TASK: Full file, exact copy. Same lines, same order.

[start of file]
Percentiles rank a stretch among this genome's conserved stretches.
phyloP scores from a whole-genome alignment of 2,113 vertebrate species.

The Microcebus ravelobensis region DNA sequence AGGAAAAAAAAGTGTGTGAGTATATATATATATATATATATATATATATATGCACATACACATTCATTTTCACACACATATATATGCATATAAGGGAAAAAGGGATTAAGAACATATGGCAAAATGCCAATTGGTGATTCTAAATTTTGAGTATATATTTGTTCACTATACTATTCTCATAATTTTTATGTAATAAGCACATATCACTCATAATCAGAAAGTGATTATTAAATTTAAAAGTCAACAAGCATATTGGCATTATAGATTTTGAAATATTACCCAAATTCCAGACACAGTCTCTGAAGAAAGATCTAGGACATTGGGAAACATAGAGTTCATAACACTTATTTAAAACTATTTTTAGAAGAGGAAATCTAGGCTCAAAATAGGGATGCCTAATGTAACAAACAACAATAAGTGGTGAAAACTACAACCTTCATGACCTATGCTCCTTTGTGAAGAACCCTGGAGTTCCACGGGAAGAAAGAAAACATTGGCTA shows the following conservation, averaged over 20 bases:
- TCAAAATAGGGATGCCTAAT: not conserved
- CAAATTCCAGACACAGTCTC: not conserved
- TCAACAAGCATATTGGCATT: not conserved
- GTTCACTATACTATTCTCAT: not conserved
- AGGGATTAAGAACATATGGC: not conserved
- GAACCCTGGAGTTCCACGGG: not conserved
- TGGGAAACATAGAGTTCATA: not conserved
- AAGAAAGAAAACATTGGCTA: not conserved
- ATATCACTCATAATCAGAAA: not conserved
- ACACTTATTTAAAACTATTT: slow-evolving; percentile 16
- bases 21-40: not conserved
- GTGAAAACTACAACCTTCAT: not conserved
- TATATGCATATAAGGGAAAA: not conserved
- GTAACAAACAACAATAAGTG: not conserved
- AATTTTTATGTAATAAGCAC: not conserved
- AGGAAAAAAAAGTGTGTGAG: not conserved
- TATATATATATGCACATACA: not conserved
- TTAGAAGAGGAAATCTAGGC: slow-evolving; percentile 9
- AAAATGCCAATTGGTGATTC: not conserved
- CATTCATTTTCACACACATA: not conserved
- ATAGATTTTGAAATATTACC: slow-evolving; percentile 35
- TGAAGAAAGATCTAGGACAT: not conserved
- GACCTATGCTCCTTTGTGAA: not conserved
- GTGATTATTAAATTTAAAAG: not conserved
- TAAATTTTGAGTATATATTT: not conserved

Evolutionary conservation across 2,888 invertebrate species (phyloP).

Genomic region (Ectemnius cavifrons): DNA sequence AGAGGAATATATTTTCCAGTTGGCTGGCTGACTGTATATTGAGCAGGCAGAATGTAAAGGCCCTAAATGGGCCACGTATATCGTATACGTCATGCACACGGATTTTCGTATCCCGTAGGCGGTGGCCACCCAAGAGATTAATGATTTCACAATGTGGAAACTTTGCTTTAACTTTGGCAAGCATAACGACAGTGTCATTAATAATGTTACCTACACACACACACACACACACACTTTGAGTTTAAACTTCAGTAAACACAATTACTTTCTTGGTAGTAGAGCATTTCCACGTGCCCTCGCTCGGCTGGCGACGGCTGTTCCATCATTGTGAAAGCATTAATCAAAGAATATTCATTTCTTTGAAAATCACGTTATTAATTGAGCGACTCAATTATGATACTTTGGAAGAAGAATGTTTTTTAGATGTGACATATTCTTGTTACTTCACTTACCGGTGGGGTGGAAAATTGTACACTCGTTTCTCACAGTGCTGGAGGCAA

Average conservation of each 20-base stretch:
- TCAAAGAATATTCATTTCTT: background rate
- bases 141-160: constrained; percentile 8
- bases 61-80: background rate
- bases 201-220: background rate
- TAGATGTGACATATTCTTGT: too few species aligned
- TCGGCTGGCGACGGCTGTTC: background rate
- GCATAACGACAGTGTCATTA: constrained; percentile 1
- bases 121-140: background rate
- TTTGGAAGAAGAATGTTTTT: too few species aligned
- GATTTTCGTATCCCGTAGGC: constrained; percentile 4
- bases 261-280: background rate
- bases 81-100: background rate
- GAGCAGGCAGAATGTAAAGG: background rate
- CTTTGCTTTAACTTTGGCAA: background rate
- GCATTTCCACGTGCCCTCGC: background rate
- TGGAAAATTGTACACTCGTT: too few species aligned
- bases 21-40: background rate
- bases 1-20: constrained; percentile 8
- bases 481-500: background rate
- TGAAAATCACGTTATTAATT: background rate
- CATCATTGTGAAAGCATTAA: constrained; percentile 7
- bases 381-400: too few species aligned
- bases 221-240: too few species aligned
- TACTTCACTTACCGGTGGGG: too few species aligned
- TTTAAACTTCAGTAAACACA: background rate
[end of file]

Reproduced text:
Percentiles rank a stretch among this genome's conserved stretches.
phyloP scores from a whole-genome alignment of 2,113 vertebrate species.

The Microcebus ravelobensis region DNA sequence AGGAAAAAAAAGTGTGTGAGTATATATATATATATATATATATATATATATGCACATACACATTCATTTTCACACACATATATATGCATATAAGGGAAAAAGGGATTAAGAACATATGGCAAAATGCCAATTGGTGATTCTAAATTTTGAGTATATATTTGTTCACTATACTATTCTCATAATTTTTATGTAATAAGCACATATCACTCATAATCAGAAAGTGATTATTAAATTTAAAAGTCAACAAGCATATTGGCATTATAGATTTTGAAATATTACCCAAATTCCAGACACAGTCTCTGAAGAAAGATCTAGGACATTGGGAAACATAGAGTTCATAACACTTATTTAAAACTATTTTTAGAAGAGGAAATCTAGGCTCAAAATAGGGATGCCTAATGTAACAAACAACAATAAGTGGTGAAAACTACAACCTTCATGACCTATGCTCCTTTGTGAAGAACCCTGGAGTTCCACGGGAAGAAAGAAAACATTGGCTA shows the following conservation, averaged over 20 bases:
- TCAAAATAGGGATGCCTAAT: not conserved
- CAAATTCCAGACACAGTCTC: not conserved
- TCAACAAGCATATTGGCATT: not conserved
- GTTCACTATACTATTCTCAT: not conserved
- AGGGATTAAGAACATATGGC: not conserved
- GAACCCTGGAGTTCCACGGG: not conserved
- TGGGAAACATAGAGTTCATA: not conserved
- AAGAAAGAAAACATTGGCTA: not conserved
- ATATCACTCATAATCAGAAA: not conserved
- ACACTTATTTAAAACTATTT: slow-evolving; percentile 16
- bases 21-40: not conserved
- GTGAAAACTACAACCTTCAT: not conserved
- TATATGCATATAAGGGAAAA: not conserved
- GTAACAAACAACAATAAGTG: not conserved
- AATTTTTATGTAATAAGCAC: not conserved
- AGGAAAAAAAAGTGTGTGAG: not conserved
- TATATATATATGCACATACA: not conserved
- TTAGAAGAGGAAATCTAGGC: slow-evolving; percentile 9
- AAAATGCCAATTGGTGATTC: not conserved
- CATTCATTTTCACACACATA: not conserved
- ATAGATTTTGAAATATTACC: slow-evolving; percentile 35
- TGAAGAAAGATCTAGGACAT: not conserved
- GACCTATGCTCCTTTGTGAA: not conserved
- GTGATTATTAAATTTAAAAG: not conserved
- TAAATTTTGAGTATATATTT: not conserved

Evolutionary conservation across 2,888 invertebrate species (phyloP).

Genomic region (Ectemnius cavifrons): DNA sequence AGAGGAATATATTTTCCAGTTGGCTGGCTGACTGTATATTGAGCAGGCAGAATGTAAAGGCCCTAAATGGGCCACGTATATCGTATACGTCATGCACACGGATTTTCGTATCCCGTAGGCGGTGGCCACCCAAGAGATTAATGATTTCACAATGTGGAAACTTTGCTTTAACTTTGGCAAGCATAACGACAGTGTCATTAATAATGTTACCTACACACACACACACACACACACTTTGAGTTTAAACTTCAGTAAACACAATTACTTTCTTGGTAGTAGAGCATTTCCACGTGCCCTCGCTCGGCTGGCGACGGCTGTTCCATCATTGTGAAAGCATTAATCAAAGAATATTCATTTCTTTGAAAATCACGTTATTAATTGAGCGACTCAATTATGATACTTTGGAAGAAGAATGTTTTTTAGATGTGACATATTCTTGTTACTTCACTTACCGGTGGGGTGGAAAATTGTACACTCGTTTCTCACAGTGCTGGAGGCAA

Average conservation of each 20-base stretch:
- TCAAAGAATATTCATTTCTT: background rate
- bases 141-160: constrained; percentile 8
- bases 61-80: background rate
- bases 201-220: background rate
- TAGATGTGACATATTCTTGT: too few species aligned
- TCGGCTGGCGACGGCTGTTC: background rate
- GCATAACGACAGTGTCATTA: constrained; percentile 1
- bases 121-140: background rate
- TTTGGAAGAAGAATGTTTTT: too few species aligned
- GATTTTCGTATCCCGTAGGC: constrained; percentile 4
- bases 261-280: background rate
- bases 81-100: background rate
- GAGCAGGCAGAATGTAAAGG: background rate
- CTTTGCTTTAACTTTGGCAA: background rate
- GCATTTCCACGTGCCCTCGC: background rate
- TGGAAAATTGTACACTCGTT: too few species aligned
- bases 21-40: background rate
- bases 1-20: constrained; percentile 8
- bases 481-500: background rate
- TGAAAATCACGTTATTAATT: background rate
- CATCATTGTGAAAGCATTAA: constrained; percentile 7
- bases 381-400: too few species aligned
- bases 221-240: too few species aligned
- TACTTCACTTACCGGTGGGG: too few species aligned
- TTTAAACTTCAGTAAACACA: background rate